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The Warsaw Voice » Real Estate » January 30, 2008
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January 30, 2008   
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Cracow Sports Arena on the Drawing Board

Seventeen Polish architectural studios have been invited to submit designs for the Cracovia Soccer Club's 100-Year Anniversary arena in Cracow that will include a sports center for the disabled. The winner of the competition, organized by the Cracow branch of the Association of Polish Architects, will be announced March 21.

The arena will be a multi-function facility for sports events, conferences, exhibitions and concerts. It will include a 44 x 26 m playing field, a workout room, and a multi-function room of 120 sq m. It will also serve as a sports center for the disabled.

The competition jury includes members of the Association of Polish Architects, officials from the Cracow local authorities and from the Cracovia soccer club. The winner will receive zl.80,000 and will be granted the right to develop construction and contracting designs. Entries can be submitted until March 12.

Solidarity Center Design Chosen

Architects from the Fort studio in the coastal city of Gdańsk have won a competition to select a design for the European Solidarity Center. The building will be constructed on the premises of the Gdańsk shipyard. The winners received zl.350,000.

The competition jury decided the Fort studio's design best reflects the spirit of the Solidarity trade union movement that played a key role in bringing about the collapse of communism in Poland in 1989, and said it fits in with the shipyard's industrial landscape and the Old Town area.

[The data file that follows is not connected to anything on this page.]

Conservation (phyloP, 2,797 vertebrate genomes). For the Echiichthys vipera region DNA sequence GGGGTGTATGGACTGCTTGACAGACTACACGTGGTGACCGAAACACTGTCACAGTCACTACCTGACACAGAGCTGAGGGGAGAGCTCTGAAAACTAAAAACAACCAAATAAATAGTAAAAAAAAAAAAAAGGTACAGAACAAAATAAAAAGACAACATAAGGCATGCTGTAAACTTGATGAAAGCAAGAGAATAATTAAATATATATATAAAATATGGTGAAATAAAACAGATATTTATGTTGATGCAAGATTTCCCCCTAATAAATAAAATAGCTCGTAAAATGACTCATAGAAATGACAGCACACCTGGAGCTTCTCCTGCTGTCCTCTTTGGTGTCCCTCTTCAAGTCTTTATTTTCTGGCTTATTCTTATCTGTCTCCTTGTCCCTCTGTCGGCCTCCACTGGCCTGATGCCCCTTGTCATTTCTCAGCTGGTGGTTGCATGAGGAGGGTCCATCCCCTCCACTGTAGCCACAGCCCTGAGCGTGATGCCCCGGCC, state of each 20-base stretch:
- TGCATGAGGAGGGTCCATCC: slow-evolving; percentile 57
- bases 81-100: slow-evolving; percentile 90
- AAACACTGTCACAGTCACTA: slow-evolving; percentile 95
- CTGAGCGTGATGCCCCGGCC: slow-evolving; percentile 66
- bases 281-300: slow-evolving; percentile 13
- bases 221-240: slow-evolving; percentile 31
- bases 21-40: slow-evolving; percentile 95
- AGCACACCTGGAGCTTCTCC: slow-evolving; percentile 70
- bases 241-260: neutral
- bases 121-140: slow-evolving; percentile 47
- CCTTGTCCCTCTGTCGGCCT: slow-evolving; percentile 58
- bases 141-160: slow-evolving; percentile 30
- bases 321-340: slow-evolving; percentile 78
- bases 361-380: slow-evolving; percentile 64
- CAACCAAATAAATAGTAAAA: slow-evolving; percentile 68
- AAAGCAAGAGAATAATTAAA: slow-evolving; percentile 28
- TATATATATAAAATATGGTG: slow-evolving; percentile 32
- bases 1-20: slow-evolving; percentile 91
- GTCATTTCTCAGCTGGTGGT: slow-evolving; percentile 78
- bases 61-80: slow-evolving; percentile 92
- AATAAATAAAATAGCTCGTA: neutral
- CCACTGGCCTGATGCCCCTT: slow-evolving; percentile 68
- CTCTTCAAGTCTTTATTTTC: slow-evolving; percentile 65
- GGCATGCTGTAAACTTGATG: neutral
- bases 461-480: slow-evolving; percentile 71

The competition was announced last May and attracted 58 submissions from countries including Poland, Denmark, France, Brazil, Germany and the United States. The designs were evaluated by a 12-member panel headed by Wiesław Bielawski, Gdańsk deputy mayor for urban planning.

The European Solidarity Center will hold a museum and will also monitor human rights worldwide and promote democracy, freedom and independence. It will house a permanent exhibition devoted to Solidarity, a trade union archive, a library, offices of non-governmental organizations and a chapel commemorating the late Pope John Paul II. The premises will occupy 1 hectare.

Gdańsk authorities want the first phase of the center to open in August 2010, on the 30th anniversary of the birth of Solidarity in August 1980. Gdańsk Mayor Paweł Adamowicz said construction works were scheduled to begin later this year. The center will cost zl.260 million to build, according to preliminary estimates. Of that, 25-30 percent will be provided by the city and the rest will come from European Union funds.
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